Nigeria Business & Finance Updates

How CBN caused recession of 2016, says Peterside

A foremost economist and chairman of ANAP Business Jets Limited has blamed the Central Bank of Nigeria (CBN) for causing the economic recession of 2016.

Peterside who gave the anniversary lecture of the Nigerian Economic Summit (NES) in Abuja, said that although the Gross Domestic Products (GDP) growth rate fizzled out in 2015, the CBN compounded the matter by embarking on capital control policy in the attempt to regulate forex utilisation which caused investors to flee. But when it allowed  all business units in  the forex market  to buy and sell freely at a market-determined exchange rate of N360 to one dollar the economy rebounded.

“So, GDP  growth rate fizzled out in 2015 or 2016. The CBN compounded the situation by embarking on forex policy which caused the investors  to flee. The veritable outcome was the economic recession. It was only after CBN succumbed to pressure in early 2017 to allow all business units in  the forex market  to buy and sell freely at a market-determined exchange rate of N360 to one dollar approximately that the bottlenecks slowly disappeared and the economy emerged  out of recession” he said.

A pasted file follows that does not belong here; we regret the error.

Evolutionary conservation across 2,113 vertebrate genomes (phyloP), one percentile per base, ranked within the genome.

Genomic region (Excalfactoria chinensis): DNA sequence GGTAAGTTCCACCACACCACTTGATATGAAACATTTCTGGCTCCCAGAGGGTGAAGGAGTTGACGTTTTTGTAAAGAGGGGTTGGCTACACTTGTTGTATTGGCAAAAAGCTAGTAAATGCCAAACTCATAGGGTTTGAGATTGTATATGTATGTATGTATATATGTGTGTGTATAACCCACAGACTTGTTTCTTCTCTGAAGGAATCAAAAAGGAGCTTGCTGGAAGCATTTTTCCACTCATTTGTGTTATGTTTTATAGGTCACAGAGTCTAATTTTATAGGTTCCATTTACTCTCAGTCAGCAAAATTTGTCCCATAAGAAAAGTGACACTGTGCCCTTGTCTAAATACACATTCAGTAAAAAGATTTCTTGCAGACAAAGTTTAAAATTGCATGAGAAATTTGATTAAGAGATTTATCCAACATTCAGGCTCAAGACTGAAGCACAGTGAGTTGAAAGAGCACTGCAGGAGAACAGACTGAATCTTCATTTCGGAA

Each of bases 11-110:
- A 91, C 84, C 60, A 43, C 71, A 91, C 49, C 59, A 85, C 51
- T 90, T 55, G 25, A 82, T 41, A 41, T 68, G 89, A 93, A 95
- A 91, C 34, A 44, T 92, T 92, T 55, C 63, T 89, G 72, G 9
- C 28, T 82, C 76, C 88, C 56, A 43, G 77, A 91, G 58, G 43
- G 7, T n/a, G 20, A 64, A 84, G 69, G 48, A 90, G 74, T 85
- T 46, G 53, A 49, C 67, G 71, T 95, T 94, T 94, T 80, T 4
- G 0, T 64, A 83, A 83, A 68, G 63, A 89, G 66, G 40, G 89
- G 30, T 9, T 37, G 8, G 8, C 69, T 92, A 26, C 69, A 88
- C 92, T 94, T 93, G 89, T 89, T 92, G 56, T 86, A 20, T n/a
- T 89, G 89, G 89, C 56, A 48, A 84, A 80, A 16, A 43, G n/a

However, he warned that the economy is not out of the woods yet as the economy is still stagnant.

“The Nigerian economy is still  stagnant. So, a GDP   growth which falls below 3 per cent  population growth rate cannot call for celebration. With high inflation rate in the 11 per cent range which CBN appears to have accepted as being the norm,  investors now fear stagflation (stagnation+inflation). Compare and contrast this in Ivory Coast which held inflation below 2 per cent and GDP  of 7 per cent in 2018.

“Before going into prescriptions, it is important to update Nigerians  about the current  structure of Nigerian economy which is significantly different from what prevailed in 1993.

“Over 50 per cent of our GDP  comes from the service sector but not so in 1993. CBN appears to have forgotten this when it directed banks to allocate 60 per cent of forex to the  manufacturing sector to have accounted for less than 10 per cent GDP. So, you starved half of the economy and told banks to send all the foreign exchange thereby curtailing growth of over half the economy on the other side.

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